"Ferrett" and up to 90 per cent
of his mates at the Finks Bike Club have left
the Finks and defected to the Mongols.Source: News
A GOLD-plated "M" on the black
front door of a black building with blacked-out windows
is the only clue that this is anything other than an
another industrial unit in a typical industrial complex.
That and the small, dome-shaped CCTV
camera perched above the entry.
But step inside and you're in a room that
resembles a luxury bar - all comfortable leather seating in
On the wall, two large television screens
are live-streaming images from eight other well-placed,
well-concealed cameras - spying on incoming visitors from as
far back as the main road.
That's why the door opened so quickly.
Welcome to the Mongols motorcycle club's
The Finks merged with the Mongols
in a bid to rebrand and start again.Source:
Only weeks ago the site was home to
another outlaw motorcycle club, the Finks.
That was before their newly minted
alliance with their US counterparts.
In an unprecedented move, 85 per cent of
Finks members nationwide
merged with the Mongols, swelling their numbers in Australia
where, until recently, they were a fledgling outfit with
only three small chapters in NSW.
It only took a phonecall and a meeting
with Australian-based Mongols to organise, says Mark
"Ferret" Moroney, a former Finks member of some 26 years
standing and chapter sergeant-at-arms.
The main purpose was to rebrand - to start
again, Ferret says.
Members were given a choice to stay with
the Finks or cross over to the new club - a return to the
"bikes and brotherhood" of the 1970s.
Back then long beards, chain-smoking and
beer guts were all the rage.
Today that's changed.
The clubhouse is strictly non-smoking.
There is an exercise bike next to the pool table and
collagen apparatus - an anti-ageing machine - located in the
members-only area upstairs.
"We just couldn't go on the way we were
because eventually everyone would end up out of control,"
"People could see the cycle that we were
in - they realised that in four or five years this club
wouldn't be happening anymore.
"We said we're going to get a
constitution, it's going to have rules and guidelines to it
and if you don't agree with it, don't come."
Until recently, the Mongols were
a fledgling outfit with only three small
chapters in NSW.Source: News
The Mongols are still considered by
American police to be one of the most dangerous and violent
But according to Ferret, the US Mongols
are under new leadership and are not the club they once
He says they have eliminated criminality
almost completely from their ranks in recent years. Their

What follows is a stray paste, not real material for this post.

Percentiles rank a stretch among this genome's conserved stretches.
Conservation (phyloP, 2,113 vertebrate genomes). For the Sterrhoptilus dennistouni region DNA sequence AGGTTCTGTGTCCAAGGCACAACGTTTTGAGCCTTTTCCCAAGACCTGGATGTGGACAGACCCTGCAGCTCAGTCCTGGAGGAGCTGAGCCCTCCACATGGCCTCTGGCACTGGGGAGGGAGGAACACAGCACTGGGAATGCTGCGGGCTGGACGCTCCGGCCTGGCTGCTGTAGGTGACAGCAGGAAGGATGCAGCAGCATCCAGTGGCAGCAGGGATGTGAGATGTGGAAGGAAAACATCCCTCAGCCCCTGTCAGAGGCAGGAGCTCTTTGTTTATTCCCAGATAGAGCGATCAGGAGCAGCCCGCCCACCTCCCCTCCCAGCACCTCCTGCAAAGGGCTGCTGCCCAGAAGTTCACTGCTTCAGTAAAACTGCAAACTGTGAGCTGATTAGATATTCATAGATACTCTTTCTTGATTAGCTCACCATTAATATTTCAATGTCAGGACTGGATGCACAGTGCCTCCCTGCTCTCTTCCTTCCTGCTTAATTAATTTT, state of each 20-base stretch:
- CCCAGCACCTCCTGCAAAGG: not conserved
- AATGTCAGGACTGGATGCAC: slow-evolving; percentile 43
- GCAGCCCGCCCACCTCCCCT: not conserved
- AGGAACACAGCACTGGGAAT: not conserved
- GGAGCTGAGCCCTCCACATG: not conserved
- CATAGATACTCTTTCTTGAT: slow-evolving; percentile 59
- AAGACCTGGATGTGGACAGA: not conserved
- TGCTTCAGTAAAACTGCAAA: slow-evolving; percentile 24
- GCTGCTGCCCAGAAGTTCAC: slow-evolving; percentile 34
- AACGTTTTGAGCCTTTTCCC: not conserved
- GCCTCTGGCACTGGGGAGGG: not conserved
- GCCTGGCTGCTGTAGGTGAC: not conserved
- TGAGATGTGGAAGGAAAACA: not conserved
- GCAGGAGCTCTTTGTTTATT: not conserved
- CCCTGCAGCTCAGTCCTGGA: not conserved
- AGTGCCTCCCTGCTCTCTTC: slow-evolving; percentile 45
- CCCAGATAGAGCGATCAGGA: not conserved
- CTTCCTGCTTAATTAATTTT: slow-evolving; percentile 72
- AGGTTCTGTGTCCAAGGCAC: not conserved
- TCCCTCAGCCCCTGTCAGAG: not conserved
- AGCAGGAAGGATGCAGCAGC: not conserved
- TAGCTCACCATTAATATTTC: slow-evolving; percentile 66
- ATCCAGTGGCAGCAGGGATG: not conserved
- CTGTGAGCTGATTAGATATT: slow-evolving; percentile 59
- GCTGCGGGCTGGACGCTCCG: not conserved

charter, now adopted here, forbids drug use. Conviction of a
serious crime results in immediate expulsion.
The club does not cover legal fees and
anyone with a drug or alcohol addiction is encouraged to
self-report - the club will pay and assist their
"They've taken it back to what it was in
the '70s - that's our intention now," says Ferret.
"People have been told they're on notice,
the people that came with us. They're leaving the past
"It's saying to people 'if you want to
start again, if you want to have new direction, if you want
to try to keep yourself together so you don't end up in jail
all the time, this is the way we're going'."
So why not just change the club's name or
expel wayward members?
"We had to do something that would shock
everybody," Ferret says. "The Mongols here were small, they
didn't have history on them and that's where we needed to
"We didn't want to go somewhere with a
platform of criminality - we needed to go somewhere with
none so we could prove this is how we're going to stay."
The Finks merged with the Mongols
because there was no platform of criminality.Source:
Police remain sceptical. Law enforcement
sees the move as a means of trying to outsmart
anti-association laws being used in Queensland to try to
dismantle the Finks club.
Ferret refutes this, saying those laws
were only being applied to the Finks in Queensland, and it's
a national club. Loyalty is everything in a club like the
Finks, so convincing members to switch sides jarred with
some at first.
"At first it was a shock to people," says
And it would have certainly taken some
bravery to float the idea with club bosses, who could have
ordered swift discipline at the mere suggestion, if it was
taken the wrong way. "Oh yeah, they could have," Ferret
nods, knowingly. "In the end it wasn't about being loyal to
the club you're in, it was about thinking with your head,
not your heart.
"If the majority had decided not to go we
wouldn't have done it. If people want to be in this club,
this is the way we are now. We had a good time, everyone had
fun, now it's time to pull our head in." That is his key
Or maybe it's about survival in the new
climate of police taskforces, consorting laws, increased
jail time for bikie members in Queensland and declaration
orders being flagged for around the country. If the message
is self-preservation, it is reinforced by his parting words
in the searing western Sydney heat.
"Make sure to put on a pair of sunnies,
wrinkles aren't cool boys," he warns.